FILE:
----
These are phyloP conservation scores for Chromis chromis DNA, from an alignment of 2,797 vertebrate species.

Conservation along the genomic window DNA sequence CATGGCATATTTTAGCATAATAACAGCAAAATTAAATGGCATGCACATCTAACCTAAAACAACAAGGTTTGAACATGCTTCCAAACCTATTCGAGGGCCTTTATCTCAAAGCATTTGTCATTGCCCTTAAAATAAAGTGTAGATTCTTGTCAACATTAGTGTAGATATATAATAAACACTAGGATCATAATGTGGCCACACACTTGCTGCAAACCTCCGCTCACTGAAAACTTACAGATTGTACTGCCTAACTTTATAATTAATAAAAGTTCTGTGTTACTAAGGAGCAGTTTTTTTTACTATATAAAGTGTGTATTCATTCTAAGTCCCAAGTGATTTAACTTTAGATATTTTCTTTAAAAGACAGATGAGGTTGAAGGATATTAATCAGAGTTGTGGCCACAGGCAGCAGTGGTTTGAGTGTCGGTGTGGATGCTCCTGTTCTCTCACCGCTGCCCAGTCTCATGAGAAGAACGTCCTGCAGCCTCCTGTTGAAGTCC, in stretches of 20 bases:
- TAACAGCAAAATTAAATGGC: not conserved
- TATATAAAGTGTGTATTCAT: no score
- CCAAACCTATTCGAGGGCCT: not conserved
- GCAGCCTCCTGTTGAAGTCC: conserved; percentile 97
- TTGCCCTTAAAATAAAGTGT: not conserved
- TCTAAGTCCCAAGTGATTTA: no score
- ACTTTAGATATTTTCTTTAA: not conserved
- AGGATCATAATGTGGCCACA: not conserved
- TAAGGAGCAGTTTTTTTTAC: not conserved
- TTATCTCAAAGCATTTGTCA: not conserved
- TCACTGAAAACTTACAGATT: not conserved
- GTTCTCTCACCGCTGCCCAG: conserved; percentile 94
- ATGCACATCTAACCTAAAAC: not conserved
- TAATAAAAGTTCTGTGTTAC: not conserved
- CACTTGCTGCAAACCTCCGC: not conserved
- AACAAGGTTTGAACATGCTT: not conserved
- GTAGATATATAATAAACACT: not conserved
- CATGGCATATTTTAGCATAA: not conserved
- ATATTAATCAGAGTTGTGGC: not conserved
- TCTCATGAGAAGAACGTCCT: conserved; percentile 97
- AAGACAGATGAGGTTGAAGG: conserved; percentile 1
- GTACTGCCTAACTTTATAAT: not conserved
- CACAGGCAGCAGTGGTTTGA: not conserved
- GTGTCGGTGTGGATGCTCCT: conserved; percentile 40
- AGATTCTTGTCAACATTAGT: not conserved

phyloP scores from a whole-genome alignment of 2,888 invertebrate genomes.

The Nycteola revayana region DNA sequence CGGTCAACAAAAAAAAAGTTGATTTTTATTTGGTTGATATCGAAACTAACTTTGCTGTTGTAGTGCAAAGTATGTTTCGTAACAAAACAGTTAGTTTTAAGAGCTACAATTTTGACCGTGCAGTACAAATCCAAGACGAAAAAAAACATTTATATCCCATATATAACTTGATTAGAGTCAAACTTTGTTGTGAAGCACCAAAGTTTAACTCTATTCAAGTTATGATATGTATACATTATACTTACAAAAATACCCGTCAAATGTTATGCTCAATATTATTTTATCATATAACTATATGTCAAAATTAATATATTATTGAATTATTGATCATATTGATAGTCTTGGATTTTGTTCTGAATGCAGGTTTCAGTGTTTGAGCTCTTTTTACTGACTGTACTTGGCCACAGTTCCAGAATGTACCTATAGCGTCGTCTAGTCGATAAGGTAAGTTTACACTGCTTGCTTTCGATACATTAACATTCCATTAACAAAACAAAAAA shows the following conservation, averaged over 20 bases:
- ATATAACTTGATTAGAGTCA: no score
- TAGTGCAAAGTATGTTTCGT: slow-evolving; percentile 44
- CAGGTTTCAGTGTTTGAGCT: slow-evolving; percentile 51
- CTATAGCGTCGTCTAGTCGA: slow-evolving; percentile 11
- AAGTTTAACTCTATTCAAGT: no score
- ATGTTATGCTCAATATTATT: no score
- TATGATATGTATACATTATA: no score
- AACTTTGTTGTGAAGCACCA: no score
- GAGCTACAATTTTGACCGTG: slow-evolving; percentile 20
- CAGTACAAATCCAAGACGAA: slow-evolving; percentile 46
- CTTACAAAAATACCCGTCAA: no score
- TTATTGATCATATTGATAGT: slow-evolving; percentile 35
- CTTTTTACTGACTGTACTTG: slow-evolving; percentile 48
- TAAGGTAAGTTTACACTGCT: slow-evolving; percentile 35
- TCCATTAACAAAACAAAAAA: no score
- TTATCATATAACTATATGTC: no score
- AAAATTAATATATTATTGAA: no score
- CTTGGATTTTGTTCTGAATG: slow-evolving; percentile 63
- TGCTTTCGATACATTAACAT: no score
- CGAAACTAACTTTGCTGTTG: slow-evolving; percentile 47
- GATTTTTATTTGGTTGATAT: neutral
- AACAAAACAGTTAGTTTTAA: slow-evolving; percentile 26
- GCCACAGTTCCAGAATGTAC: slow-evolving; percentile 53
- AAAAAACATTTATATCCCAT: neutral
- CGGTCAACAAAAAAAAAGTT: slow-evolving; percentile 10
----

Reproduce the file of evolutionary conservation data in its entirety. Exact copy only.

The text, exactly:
These are phyloP conservation scores for Chromis chromis DNA, from an alignment of 2,797 vertebrate species.

Conservation along the genomic window DNA sequence CATGGCATATTTTAGCATAATAACAGCAAAATTAAATGGCATGCACATCTAACCTAAAACAACAAGGTTTGAACATGCTTCCAAACCTATTCGAGGGCCTTTATCTCAAAGCATTTGTCATTGCCCTTAAAATAAAGTGTAGATTCTTGTCAACATTAGTGTAGATATATAATAAACACTAGGATCATAATGTGGCCACACACTTGCTGCAAACCTCCGCTCACTGAAAACTTACAGATTGTACTGCCTAACTTTATAATTAATAAAAGTTCTGTGTTACTAAGGAGCAGTTTTTTTTACTATATAAAGTGTGTATTCATTCTAAGTCCCAAGTGATTTAACTTTAGATATTTTCTTTAAAAGACAGATGAGGTTGAAGGATATTAATCAGAGTTGTGGCCACAGGCAGCAGTGGTTTGAGTGTCGGTGTGGATGCTCCTGTTCTCTCACCGCTGCCCAGTCTCATGAGAAGAACGTCCTGCAGCCTCCTGTTGAAGTCC, in stretches of 20 bases:
- TAACAGCAAAATTAAATGGC: not conserved
- TATATAAAGTGTGTATTCAT: no score
- CCAAACCTATTCGAGGGCCT: not conserved
- GCAGCCTCCTGTTGAAGTCC: conserved; percentile 97
- TTGCCCTTAAAATAAAGTGT: not conserved
- TCTAAGTCCCAAGTGATTTA: no score
- ACTTTAGATATTTTCTTTAA: not conserved
- AGGATCATAATGTGGCCACA: not conserved
- TAAGGAGCAGTTTTTTTTAC: not conserved
- TTATCTCAAAGCATTTGTCA: not conserved
- TCACTGAAAACTTACAGATT: not conserved
- GTTCTCTCACCGCTGCCCAG: conserved; percentile 94
- ATGCACATCTAACCTAAAAC: not conserved
- TAATAAAAGTTCTGTGTTAC: not conserved
- CACTTGCTGCAAACCTCCGC: not conserved
- AACAAGGTTTGAACATGCTT: not conserved
- GTAGATATATAATAAACACT: not conserved
- CATGGCATATTTTAGCATAA: not conserved
- ATATTAATCAGAGTTGTGGC: not conserved
- TCTCATGAGAAGAACGTCCT: conserved; percentile 97
- AAGACAGATGAGGTTGAAGG: conserved; percentile 1
- GTACTGCCTAACTTTATAAT: not conserved
- CACAGGCAGCAGTGGTTTGA: not conserved
- GTGTCGGTGTGGATGCTCCT: conserved; percentile 40
- AGATTCTTGTCAACATTAGT: not conserved

phyloP scores from a whole-genome alignment of 2,888 invertebrate genomes.

The Nycteola revayana region DNA sequence CGGTCAACAAAAAAAAAGTTGATTTTTATTTGGTTGATATCGAAACTAACTTTGCTGTTGTAGTGCAAAGTATGTTTCGTAACAAAACAGTTAGTTTTAAGAGCTACAATTTTGACCGTGCAGTACAAATCCAAGACGAAAAAAAACATTTATATCCCATATATAACTTGATTAGAGTCAAACTTTGTTGTGAAGCACCAAAGTTTAACTCTATTCAAGTTATGATATGTATACATTATACTTACAAAAATACCCGTCAAATGTTATGCTCAATATTATTTTATCATATAACTATATGTCAAAATTAATATATTATTGAATTATTGATCATATTGATAGTCTTGGATTTTGTTCTGAATGCAGGTTTCAGTGTTTGAGCTCTTTTTACTGACTGTACTTGGCCACAGTTCCAGAATGTACCTATAGCGTCGTCTAGTCGATAAGGTAAGTTTACACTGCTTGCTTTCGATACATTAACATTCCATTAACAAAACAAAAAA shows the following conservation, averaged over 20 bases:
- ATATAACTTGATTAGAGTCA: no score
- TAGTGCAAAGTATGTTTCGT: slow-evolving; percentile 44
- CAGGTTTCAGTGTTTGAGCT: slow-evolving; percentile 51
- CTATAGCGTCGTCTAGTCGA: slow-evolving; percentile 11
- AAGTTTAACTCTATTCAAGT: no score
- ATGTTATGCTCAATATTATT: no score
- TATGATATGTATACATTATA: no score
- AACTTTGTTGTGAAGCACCA: no score
- GAGCTACAATTTTGACCGTG: slow-evolving; percentile 20
- CAGTACAAATCCAAGACGAA: slow-evolving; percentile 46
- CTTACAAAAATACCCGTCAA: no score
- TTATTGATCATATTGATAGT: slow-evolving; percentile 35
- CTTTTTACTGACTGTACTTG: slow-evolving; percentile 48
- TAAGGTAAGTTTACACTGCT: slow-evolving; percentile 35
- TCCATTAACAAAACAAAAAA: no score
- TTATCATATAACTATATGTC: no score
- AAAATTAATATATTATTGAA: no score
- CTTGGATTTTGTTCTGAATG: slow-evolving; percentile 63
- TGCTTTCGATACATTAACAT: no score
- CGAAACTAACTTTGCTGTTG: slow-evolving; percentile 47
- GATTTTTATTTGGTTGATAT: neutral
- AACAAAACAGTTAGTTTTAA: slow-evolving; percentile 26
- GCCACAGTTCCAGAATGTAC: slow-evolving; percentile 53
- AAAAAACATTTATATCCCAT: neutral
- CGGTCAACAAAAAAAAAGTT: slow-evolving; percentile 10